Play Live Radio
Next Up:
0:00
0:00
Available On Air Stations
Arts, Sports & Culture

A new trail connects Etna to the Allegheny River for the first time in nearly a century

Etna Riverfront Park trail green space brownfield trees nature.JPG
Katie Blackley
/
90.5 WESA
The riverfront trail and park help connect the gap in the region's trail system. There are plans to use this connection for the Pittsburgh to Erie trail.

The borough of Etna has a connection to the Allegheny River for the first time in nearly a century. Elected officials and community members celebrated the opening of the Etna Riverfront Trail and Park on Friday afternoon, underneath the 62nd Street Bridge.

“This is probably our biggest effort to change the story of Etna and have us reconnect to nature and the river,” said borough manager Mary Ellen Ramage.

The site was once home to heavy industry and transportation facilities, which Ramage said did considerable damage to the environment. A Norfolk Southern-owned railroad still runs adjacent to the property. Nearly a decade ago, borough leadership started to consider what the space could become, given that resources were available to clean up and develop the former brownfield.

state representative sara innamorato etna politics park trail.JPG
Katie Blackley
Pennsylvania state Rep. Sara Innamorato, who represents Etna and other nearby communities, said during the ribbon cutting ceremony that "These things come together through love, through respect for one another, through working with our neighbors. And the more we do that, and the more we find the things that unite us and what we can collaborate on together, the more we get to experience things like this."

The borough and its partners, including the Pennsylvania Environmental Council, Friends of the Riverfront, Allegheny County and others, created a plan to buy the riverfront land. Trees have been planted to offset the pollution caused by the nearby railroad tracks, and there’s signage about the region’s native birds and plant life.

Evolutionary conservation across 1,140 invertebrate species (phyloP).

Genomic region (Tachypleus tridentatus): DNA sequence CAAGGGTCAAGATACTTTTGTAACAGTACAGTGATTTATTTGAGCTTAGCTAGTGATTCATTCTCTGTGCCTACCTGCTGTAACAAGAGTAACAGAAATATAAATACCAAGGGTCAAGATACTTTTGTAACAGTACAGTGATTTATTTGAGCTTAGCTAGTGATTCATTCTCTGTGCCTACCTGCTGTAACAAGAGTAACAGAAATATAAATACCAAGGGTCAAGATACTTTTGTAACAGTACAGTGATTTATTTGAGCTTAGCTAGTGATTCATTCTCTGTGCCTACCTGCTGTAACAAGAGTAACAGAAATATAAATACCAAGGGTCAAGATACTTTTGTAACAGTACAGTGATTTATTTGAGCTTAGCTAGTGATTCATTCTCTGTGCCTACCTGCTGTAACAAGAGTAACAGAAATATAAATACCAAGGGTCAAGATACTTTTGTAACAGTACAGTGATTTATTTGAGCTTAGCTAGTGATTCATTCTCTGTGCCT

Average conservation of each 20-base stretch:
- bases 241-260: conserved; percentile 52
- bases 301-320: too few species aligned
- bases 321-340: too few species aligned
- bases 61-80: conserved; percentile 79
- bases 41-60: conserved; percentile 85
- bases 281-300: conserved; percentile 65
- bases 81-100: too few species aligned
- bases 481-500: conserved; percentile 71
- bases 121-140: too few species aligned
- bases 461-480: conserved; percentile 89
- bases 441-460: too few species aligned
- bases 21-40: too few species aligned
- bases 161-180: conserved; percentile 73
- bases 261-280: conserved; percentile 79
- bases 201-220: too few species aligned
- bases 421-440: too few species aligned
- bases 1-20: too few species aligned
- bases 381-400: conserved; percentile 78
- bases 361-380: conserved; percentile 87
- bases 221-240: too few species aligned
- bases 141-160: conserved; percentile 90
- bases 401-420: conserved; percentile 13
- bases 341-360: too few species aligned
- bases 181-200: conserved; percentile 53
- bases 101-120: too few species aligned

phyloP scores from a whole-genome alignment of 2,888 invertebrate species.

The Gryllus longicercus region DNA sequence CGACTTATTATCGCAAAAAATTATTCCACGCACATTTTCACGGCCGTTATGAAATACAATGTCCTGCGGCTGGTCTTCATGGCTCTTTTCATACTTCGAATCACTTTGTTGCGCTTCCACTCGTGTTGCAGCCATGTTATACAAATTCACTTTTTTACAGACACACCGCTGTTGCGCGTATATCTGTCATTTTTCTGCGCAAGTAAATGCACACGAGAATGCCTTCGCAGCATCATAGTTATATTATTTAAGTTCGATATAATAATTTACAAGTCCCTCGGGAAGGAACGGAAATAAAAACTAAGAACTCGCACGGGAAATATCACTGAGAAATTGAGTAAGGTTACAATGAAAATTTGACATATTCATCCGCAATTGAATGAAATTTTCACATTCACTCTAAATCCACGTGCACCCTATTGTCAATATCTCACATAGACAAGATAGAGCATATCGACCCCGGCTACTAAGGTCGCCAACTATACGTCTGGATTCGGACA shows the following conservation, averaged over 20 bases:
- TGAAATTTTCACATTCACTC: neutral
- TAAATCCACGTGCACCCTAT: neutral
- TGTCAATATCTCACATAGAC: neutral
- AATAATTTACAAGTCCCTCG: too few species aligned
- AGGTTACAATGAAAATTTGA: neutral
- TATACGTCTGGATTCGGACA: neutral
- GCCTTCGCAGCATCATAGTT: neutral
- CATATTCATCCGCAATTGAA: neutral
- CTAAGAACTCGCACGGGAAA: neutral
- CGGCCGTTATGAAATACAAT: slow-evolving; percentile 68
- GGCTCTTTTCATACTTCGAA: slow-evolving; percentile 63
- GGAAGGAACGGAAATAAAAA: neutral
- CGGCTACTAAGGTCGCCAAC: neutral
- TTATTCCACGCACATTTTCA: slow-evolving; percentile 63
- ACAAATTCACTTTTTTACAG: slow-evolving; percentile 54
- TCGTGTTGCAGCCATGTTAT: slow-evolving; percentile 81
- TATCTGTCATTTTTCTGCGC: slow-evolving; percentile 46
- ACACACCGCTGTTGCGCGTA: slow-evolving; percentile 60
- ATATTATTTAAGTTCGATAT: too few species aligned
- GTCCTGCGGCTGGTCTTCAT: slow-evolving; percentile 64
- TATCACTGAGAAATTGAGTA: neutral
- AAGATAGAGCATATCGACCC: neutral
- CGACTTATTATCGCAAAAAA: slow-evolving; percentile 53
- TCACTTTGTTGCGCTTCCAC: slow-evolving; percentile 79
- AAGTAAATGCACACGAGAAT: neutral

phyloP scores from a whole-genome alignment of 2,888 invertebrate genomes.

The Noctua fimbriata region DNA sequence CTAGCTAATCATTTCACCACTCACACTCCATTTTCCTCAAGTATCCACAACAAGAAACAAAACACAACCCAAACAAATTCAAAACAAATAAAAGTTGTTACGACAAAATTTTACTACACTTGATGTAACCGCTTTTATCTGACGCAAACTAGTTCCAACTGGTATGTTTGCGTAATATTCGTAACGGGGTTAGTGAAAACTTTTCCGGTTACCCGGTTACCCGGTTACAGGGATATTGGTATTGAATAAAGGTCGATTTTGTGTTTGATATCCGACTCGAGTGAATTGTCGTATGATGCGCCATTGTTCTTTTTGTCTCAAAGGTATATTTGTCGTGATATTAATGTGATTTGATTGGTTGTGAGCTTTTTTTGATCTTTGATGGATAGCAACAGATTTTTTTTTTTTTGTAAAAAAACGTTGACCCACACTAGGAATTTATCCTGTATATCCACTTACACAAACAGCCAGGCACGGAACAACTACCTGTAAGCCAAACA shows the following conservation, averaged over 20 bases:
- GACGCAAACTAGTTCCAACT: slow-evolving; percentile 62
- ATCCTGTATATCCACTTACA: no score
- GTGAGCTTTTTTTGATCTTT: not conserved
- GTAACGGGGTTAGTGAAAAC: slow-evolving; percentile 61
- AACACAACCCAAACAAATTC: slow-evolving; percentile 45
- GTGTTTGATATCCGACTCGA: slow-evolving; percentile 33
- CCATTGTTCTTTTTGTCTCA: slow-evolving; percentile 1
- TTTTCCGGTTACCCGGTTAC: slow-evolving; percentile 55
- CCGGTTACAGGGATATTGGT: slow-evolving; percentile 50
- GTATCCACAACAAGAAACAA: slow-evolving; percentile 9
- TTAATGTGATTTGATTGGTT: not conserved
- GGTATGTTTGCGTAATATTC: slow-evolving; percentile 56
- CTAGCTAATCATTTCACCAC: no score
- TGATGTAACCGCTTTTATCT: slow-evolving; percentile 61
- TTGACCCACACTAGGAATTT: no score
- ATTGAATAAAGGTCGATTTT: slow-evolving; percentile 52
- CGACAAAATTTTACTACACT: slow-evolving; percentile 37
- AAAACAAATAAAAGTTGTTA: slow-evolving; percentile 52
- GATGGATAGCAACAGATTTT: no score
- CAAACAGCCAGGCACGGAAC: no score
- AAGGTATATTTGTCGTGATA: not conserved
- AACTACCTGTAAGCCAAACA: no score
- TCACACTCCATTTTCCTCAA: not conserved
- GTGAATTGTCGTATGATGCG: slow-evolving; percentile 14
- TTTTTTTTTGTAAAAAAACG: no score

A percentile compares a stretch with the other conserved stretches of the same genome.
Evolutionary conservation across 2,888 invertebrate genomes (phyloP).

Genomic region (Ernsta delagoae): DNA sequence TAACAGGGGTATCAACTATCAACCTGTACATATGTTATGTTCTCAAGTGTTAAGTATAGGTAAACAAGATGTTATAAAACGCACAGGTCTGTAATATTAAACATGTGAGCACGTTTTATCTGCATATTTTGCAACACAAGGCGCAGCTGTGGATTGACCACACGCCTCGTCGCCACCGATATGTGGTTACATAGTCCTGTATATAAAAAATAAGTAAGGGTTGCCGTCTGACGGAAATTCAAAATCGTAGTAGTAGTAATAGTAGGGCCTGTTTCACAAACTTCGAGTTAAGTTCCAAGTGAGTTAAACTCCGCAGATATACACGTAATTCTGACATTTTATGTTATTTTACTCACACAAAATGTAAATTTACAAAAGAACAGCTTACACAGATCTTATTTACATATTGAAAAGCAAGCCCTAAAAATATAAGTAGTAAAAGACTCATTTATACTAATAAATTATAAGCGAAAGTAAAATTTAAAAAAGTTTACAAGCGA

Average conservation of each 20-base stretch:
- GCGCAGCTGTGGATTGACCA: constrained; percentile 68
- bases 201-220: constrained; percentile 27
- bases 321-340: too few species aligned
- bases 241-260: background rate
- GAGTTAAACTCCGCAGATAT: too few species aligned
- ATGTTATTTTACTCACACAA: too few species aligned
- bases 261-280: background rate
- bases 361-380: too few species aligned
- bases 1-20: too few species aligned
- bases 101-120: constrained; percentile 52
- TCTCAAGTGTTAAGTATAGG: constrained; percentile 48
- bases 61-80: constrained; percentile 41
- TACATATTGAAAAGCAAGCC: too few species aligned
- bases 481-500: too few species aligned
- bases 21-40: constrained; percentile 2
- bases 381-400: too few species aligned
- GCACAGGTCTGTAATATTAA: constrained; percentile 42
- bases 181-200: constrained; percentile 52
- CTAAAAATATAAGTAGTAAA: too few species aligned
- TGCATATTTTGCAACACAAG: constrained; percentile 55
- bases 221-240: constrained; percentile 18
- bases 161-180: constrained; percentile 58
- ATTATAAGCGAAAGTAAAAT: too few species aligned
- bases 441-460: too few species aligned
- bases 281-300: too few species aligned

“It's the people taking back what was once theirs,” Ramage said. “They have a right to nature and beauty and the beautiful rivers.”

The process wasn’t easy, all the speakers acknowledged, especially due to the ownership of the train crossing. But after some digging into Allegheny County archives, Ramage said a staffer was able to find a deed from the 1800s.

“She found...that it was a public crossing,” Ramage said. “It was in old calligraphy ink, that’s how old it was.”

The park and trail are key to connecting the region’s riverfronts, speakers emphasized. Environmental advocates and groups that maintain and build the trails are working to connect this to the rest of the Allegheny River’s paths, as well as the Pittsburgh to Erie trail.

etna riverfront park trail canoe river allegheny green.JPG
Katie Blackley

Lauren Imgrund, deputy secretary of the Pennsylvania Department of Conservation and Natural Resources, said the nearly two-year project became even more significant due to the pandemic.

“We know we've learned from all of that more than ever how important the outdoors is,” Imgrund said. “The experiences and the folks coming down to connect with parks and trails across the state really is kind of waking up to the importance of quality of life.”

The park and trail cost a little over $2 million, Ramage said, which includes many county and state grants, as well as the safe passage over the train tracks.